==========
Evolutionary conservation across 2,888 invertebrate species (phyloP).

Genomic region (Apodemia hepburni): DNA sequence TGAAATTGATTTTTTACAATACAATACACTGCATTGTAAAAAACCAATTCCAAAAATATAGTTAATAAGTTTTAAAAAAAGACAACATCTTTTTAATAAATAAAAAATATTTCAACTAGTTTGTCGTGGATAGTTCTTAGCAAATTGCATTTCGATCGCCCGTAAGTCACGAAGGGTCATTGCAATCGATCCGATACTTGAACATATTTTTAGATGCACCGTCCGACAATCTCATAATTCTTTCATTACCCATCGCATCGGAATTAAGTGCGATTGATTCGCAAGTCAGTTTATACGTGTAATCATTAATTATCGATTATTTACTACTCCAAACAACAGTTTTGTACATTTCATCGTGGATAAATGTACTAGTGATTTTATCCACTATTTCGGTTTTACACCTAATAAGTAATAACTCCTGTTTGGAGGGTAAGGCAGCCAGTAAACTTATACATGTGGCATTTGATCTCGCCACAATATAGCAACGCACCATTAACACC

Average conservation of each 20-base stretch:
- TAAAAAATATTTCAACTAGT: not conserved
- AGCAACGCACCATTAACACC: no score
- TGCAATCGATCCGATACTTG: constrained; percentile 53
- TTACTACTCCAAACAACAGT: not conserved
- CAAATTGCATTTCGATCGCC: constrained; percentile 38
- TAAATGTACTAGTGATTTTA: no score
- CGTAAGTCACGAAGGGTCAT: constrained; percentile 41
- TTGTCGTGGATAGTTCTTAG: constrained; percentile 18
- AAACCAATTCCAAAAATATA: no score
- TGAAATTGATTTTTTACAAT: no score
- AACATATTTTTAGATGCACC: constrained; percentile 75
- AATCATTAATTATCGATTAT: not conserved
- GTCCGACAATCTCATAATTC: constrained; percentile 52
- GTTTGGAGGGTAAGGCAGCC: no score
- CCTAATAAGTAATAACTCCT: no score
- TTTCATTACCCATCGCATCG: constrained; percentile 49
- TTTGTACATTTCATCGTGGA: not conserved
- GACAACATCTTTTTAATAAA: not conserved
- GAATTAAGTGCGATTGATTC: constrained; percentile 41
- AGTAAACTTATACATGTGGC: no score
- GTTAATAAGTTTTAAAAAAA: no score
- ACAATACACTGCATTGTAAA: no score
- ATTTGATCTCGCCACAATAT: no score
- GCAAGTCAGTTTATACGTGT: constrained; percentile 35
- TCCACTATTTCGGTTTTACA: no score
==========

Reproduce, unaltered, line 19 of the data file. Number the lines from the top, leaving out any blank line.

- TTTCATTACCCATCGCATCG: constrained; percentile 49